Abhirata: 5 definitions
Abhirata means something in Hinduism, Sanskrit, Buddhism, Pali. If you want to know the exact meaning, history, etymology or English translation of this term then check out the descriptions on this page. Add your comment or reference to a book if you want to contribute to this summary article.
Languages of India and abroad
Pali-English dictionarySource: BuddhaSasana: Concise Pali-English Dictionary
abhirata : (pp. of abhiramati) fond of; indulging in.Source: Sutta: The Pali Text Society's Pali-English Dictionary
Abhirata, (adj.) (-°) (pp. of abhiramati) found of, indulging in, finding delight in A.IV, 224 (nekkhamma°); V, 175 (id.), Sn.86 (nibbāna°), 275 (vihesa°), 276 (kalaha°); J.V, 382 (dāna°); PvA.54 (puññakamma°), 61 (satibhavana°), 105 (dānâdipuñña°). (Page 68)
Pali is the language of the Tipiṭaka, which is the sacred canon of Theravāda Buddhism and contains much of the Buddha’s speech. Closeley related to Sanskrit, both languages are used interchangeably between religions.
Sanskrit dictionarySource: DDSA: The practical Sanskrit-English dictionary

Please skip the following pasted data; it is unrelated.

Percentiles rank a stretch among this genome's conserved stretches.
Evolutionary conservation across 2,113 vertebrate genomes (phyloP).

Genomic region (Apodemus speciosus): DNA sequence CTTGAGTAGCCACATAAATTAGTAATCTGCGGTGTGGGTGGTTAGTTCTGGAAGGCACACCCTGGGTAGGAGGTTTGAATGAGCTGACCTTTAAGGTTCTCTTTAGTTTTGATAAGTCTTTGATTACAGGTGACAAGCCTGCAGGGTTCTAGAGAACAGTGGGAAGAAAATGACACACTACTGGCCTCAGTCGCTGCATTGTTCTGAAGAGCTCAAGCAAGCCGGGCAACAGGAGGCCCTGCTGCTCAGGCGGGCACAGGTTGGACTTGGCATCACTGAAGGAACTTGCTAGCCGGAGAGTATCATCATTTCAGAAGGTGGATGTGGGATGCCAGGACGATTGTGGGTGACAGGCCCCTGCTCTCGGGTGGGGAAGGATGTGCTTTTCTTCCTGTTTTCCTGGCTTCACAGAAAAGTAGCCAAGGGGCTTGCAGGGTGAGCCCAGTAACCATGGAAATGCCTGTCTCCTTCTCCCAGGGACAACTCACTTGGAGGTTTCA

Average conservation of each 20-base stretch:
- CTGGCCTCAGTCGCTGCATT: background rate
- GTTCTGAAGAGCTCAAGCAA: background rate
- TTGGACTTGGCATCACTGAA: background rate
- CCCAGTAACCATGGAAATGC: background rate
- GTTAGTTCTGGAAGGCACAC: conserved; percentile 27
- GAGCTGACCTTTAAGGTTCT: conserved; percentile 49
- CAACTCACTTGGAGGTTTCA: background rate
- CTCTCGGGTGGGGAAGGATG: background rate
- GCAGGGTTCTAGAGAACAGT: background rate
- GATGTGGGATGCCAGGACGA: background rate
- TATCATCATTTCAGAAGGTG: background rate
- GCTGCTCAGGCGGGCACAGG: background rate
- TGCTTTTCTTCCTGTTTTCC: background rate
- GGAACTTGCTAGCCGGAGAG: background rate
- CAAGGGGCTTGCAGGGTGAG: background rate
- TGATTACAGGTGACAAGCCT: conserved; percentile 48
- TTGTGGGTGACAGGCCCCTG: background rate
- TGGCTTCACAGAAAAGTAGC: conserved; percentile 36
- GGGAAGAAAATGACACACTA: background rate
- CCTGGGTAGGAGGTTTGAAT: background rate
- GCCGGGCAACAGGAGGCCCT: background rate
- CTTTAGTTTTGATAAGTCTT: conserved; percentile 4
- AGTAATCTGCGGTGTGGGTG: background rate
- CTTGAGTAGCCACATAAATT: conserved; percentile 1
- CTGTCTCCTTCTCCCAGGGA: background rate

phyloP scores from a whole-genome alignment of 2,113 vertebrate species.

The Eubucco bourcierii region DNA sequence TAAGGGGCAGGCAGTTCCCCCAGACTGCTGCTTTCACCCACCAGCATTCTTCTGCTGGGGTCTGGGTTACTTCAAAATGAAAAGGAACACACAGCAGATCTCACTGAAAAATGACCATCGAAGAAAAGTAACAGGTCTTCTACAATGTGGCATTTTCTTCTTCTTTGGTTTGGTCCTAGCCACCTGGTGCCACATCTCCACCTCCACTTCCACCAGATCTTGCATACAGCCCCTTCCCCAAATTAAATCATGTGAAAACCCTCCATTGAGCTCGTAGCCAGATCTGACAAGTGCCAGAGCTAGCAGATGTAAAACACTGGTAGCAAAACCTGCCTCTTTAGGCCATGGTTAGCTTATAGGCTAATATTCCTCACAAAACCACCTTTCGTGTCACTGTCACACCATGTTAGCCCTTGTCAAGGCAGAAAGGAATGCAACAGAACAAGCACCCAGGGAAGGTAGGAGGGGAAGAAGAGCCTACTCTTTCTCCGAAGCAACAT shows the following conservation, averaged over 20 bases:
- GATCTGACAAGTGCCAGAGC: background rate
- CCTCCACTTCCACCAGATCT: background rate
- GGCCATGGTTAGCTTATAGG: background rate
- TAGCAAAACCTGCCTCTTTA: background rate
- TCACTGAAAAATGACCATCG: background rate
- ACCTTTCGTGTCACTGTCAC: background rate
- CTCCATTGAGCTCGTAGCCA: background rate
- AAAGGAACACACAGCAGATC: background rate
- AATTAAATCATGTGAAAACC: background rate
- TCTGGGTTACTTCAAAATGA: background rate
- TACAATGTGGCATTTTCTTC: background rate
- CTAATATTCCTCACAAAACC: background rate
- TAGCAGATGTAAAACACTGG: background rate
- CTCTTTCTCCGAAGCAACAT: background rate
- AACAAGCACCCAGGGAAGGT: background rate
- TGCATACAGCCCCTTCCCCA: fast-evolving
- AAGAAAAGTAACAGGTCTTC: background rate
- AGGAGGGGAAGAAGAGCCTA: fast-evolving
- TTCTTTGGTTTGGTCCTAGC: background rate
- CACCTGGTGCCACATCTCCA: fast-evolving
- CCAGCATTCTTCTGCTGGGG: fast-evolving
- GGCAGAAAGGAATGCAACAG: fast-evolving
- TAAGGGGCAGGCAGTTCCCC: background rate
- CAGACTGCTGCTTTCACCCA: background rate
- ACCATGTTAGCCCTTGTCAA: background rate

Abhirata (अभिरत).—p. p.
1) Glad, delighted, satisfied, (vipravisarjane) अभिरम्यतामिति वदेद् ब्रूयुस्तेभिरताः स्म ह (abhiramyatāmiti vaded brūyustebhiratāḥ sma ha) Y.1.252; रेचितं परिजनेन महीयः केवलाभिरतदम्पति धाम (recitaṃ parijanena mahīyaḥ kevalābhiratadampati dhāma) Śi.1.55,89.
2) Engaged in, devoted or attached to; performing, practising; स्वे स्वे कर्मण्यभिरतः संसिद्धिं लभते नरः (sve sve karmaṇyabhirataḥ saṃsiddhiṃ labhate naraḥ) Bg.18.45.
3) Attentive to.Source: Cologne Digital Sanskrit Dictionaries: Shabda-Sagara Sanskrit-English Dictionary
(-taḥ-tā-taṃ) 1. Pleased or contended with, satisfied. 2. Performing, practicing, engaged in, attentive to. E. abhirama to sport, kta aff.Source: Cologne Digital Sanskrit Dictionaries: Monier-Williams Sanskrit-English Dictionary
1) Abhirata (अभिरत):—[=abhi-rata] [from abhi-ram] mfn. reposing, [Yājñavalkya i, 251]
2) [v.s. ...] pleased or contented with ([locative case]), satisfied
3) [v.s. ...] engaged in, attentive to ([locative case]), performing, practising.
Sanskrit, also spelled संस्कृतम् (saṃskṛtam), is an ancient language of India commonly seen as the grandmother of the Indo-European language family (even English!). Closely allied with Prakrit and Pali, Sanskrit is more exhaustive in both grammar and terms and has the most extensive collection of literature in the world, greatly surpassing its sister-languages Greek and Latin.
See also (Relevant definitions)
Starts with: Abhiratatta.
Search found 3 books and stories containing Abhirata, Abhi-rata; (plurals include: Abhiratas, ratas). You can also click to the full overview containing English textual excerpts. Below are direct links for the most relevant articles:
The Mahavastu (great story) (by J. J. Jones)
Vinaya Pitaka (1): Bhikkhu-vibhanga (the analysis of Monks’ rules) (by I. B. Horner)
A Dictionary Of Chinese Buddhist Terms (by William Edward Soothill)